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April 7, 2016

The concept of Linked Learning is this — make education relevant to students and success will skyrocket. Grounded by four integrated pillars — rigorous academics, technical training, work-based learning and comprehensive support services — research shows that students exposed to Linked Learning experience higher rates of engagement and higher graduation rates compared to peers at traditional high schools.

California’s Linked Learning Alliance strives to align systems and leverage funding to bring the power of Linked Learning to more students across the state. It takes many partners, from school sites, districts and technical assistance providers, to chambers of commerce, community colleges and policy makers to make statewide Linked Learning opportunities a reality. The Linked Learning Alliance brings all those people together to be the statewide voice, specializing in policy and communication surrounding the issue. Their supportive work aims to highlight best practices for making funds stretch and ensuring the State sees the incredible impact of Linked Learning and continues funding it.

One of the biggest strengths of Linked Learning is that it is an approach, not a one size fits all program that mandates specific courses or even prerequisites as a part of its secondary education experience. Instead, it’s a guiding philosophy that encourages districts to engage their student populations and employer partners to better understand what career pathways should be offered to meet student interest  and anticipated regional economic growth. Districts decide what industry sector focus and supports need to be embedded into their curriculum to equitably prepare all students for success in college, career and life after high school.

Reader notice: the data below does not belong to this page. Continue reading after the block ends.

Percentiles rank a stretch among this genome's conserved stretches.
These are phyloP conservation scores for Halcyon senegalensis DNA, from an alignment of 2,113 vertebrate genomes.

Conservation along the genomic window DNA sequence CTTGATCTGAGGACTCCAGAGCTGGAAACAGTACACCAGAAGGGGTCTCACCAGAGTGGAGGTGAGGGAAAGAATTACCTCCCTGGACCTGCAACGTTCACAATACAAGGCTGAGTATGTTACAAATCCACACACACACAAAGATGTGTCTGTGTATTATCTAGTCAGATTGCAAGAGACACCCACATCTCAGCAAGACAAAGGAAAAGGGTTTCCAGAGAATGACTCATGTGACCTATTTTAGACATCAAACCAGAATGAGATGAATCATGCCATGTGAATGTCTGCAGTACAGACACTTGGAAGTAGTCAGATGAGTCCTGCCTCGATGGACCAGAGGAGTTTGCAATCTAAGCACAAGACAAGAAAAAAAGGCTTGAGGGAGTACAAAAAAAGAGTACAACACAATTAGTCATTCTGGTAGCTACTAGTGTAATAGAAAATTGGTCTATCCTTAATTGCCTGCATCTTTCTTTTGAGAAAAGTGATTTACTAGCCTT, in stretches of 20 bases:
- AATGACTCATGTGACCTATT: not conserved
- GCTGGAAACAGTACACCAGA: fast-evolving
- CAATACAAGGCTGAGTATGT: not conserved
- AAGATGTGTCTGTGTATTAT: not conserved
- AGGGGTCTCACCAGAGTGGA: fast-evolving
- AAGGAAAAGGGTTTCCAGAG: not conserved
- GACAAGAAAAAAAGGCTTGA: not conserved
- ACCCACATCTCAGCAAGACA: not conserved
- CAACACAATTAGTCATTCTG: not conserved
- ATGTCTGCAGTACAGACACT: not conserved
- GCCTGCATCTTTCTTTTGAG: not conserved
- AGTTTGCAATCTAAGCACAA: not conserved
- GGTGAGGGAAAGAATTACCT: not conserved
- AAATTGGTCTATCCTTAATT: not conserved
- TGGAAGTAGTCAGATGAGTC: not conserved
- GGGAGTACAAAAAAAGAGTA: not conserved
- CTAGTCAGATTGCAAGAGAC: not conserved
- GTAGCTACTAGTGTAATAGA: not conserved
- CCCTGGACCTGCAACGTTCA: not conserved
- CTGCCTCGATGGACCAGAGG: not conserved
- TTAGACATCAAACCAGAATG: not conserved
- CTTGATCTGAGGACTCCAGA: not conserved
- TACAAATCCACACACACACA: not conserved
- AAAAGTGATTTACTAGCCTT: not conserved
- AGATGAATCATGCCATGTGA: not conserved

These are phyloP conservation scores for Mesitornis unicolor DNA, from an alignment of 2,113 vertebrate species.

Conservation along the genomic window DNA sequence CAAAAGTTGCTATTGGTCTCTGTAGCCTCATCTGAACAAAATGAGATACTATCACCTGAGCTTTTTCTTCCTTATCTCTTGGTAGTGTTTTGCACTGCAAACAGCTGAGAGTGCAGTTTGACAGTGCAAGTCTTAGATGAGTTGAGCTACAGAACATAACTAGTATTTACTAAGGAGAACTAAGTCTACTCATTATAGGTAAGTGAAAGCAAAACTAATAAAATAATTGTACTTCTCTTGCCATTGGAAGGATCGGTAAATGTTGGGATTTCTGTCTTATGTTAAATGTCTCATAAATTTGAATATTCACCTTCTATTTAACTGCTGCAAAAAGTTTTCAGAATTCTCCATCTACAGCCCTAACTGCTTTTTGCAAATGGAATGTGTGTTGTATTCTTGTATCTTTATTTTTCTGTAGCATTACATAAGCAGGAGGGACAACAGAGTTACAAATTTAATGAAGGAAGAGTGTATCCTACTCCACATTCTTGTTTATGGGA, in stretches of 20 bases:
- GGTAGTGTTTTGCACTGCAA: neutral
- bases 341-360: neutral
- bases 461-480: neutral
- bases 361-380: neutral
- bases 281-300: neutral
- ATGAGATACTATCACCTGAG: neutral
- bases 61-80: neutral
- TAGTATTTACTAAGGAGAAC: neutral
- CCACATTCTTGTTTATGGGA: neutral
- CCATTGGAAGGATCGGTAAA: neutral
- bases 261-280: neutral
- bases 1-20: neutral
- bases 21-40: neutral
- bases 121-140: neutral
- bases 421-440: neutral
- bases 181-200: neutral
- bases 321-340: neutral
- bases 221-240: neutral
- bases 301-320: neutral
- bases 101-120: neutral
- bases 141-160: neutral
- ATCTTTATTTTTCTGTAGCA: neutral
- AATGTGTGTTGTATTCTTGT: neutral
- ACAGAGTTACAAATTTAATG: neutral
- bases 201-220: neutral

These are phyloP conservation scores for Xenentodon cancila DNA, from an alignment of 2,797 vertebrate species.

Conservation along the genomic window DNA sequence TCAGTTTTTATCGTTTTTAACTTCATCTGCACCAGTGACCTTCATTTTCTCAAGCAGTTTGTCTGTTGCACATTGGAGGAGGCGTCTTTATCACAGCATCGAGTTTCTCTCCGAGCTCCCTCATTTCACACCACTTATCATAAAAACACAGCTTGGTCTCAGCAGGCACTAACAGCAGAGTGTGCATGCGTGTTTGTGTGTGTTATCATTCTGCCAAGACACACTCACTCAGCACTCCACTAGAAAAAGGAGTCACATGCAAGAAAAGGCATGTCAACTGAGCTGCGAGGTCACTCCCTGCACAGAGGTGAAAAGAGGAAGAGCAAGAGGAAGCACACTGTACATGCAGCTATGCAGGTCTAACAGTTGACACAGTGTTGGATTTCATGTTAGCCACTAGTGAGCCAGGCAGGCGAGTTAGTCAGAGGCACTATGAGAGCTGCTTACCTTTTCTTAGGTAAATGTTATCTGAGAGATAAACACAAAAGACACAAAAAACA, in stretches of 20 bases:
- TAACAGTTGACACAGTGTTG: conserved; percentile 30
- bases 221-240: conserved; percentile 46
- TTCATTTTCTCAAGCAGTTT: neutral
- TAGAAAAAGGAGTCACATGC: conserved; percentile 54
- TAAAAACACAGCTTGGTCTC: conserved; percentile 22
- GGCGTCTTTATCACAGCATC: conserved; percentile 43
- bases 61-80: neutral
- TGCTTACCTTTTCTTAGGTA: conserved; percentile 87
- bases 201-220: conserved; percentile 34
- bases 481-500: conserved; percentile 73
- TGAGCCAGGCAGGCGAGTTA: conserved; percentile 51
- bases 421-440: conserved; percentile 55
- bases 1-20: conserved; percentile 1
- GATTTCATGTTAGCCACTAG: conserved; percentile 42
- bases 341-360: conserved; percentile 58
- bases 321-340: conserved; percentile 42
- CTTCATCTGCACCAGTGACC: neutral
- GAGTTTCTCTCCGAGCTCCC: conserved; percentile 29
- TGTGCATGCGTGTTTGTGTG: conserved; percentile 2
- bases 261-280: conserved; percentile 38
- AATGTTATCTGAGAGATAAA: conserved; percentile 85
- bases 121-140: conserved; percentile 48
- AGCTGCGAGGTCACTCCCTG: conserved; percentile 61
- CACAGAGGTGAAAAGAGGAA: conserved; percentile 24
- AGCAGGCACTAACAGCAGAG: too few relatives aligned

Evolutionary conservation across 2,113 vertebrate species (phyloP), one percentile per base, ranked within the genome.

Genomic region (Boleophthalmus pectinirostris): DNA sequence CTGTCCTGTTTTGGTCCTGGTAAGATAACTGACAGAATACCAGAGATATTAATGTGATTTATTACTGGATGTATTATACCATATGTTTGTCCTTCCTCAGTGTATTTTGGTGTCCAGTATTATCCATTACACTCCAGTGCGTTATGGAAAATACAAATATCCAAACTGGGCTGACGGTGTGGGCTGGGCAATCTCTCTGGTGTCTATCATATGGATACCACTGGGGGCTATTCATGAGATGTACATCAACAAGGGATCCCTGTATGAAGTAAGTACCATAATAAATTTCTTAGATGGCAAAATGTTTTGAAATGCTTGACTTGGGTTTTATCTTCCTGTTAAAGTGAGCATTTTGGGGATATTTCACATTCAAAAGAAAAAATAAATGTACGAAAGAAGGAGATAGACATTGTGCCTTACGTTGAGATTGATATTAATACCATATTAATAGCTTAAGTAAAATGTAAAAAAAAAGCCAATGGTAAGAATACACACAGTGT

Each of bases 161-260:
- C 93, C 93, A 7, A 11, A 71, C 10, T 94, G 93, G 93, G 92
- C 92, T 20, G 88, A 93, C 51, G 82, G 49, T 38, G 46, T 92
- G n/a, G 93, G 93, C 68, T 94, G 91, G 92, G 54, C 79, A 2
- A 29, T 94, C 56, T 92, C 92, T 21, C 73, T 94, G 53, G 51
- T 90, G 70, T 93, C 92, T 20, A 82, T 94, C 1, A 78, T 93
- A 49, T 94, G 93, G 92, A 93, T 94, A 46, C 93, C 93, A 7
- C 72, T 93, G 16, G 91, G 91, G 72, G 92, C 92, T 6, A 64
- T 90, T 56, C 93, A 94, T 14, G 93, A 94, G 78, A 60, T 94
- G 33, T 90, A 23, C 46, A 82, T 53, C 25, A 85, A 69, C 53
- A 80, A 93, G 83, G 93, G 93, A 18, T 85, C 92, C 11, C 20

At McClymonds High School in Oakland, an engineering academy was created in response to high drop out rates, limited support systems at home and low motivation, attendance and test scores. The curriculum connected math skills being taught in class to real-world engineering problems. The outcomes have been monumental. Students are discovering new passions and the confidence to go after their interests, even for those who didn’t fall in love with engineering as a career pathway. The academy, and other Linked Learning opportunities, give students the confidence to find their motivation and define their own dreams.

“We call this work transformative education experience and it really is. It can completely change the course of a student’s life,” says Anna Fontus, Linked Learning Policy Analyst. “Linked Learning really teaches students that they are valued as an individual and their life is 100% their own. They begin to see that they deserve the best life they ever dreamed about and are taught how to find their passion, have higher expectations for their future, and how to pursue a career in a variety of industry sectors, instead of feeling like they have a limited amount of future options.”

The Linked Learning Alliance hosts the annual Linked Learning Convention as well as Policy Convenings, webinars and more. The next Policy Convening is happening April 25 in Sacramento. Learn more at linkedlearning.org/policy-convening2016.

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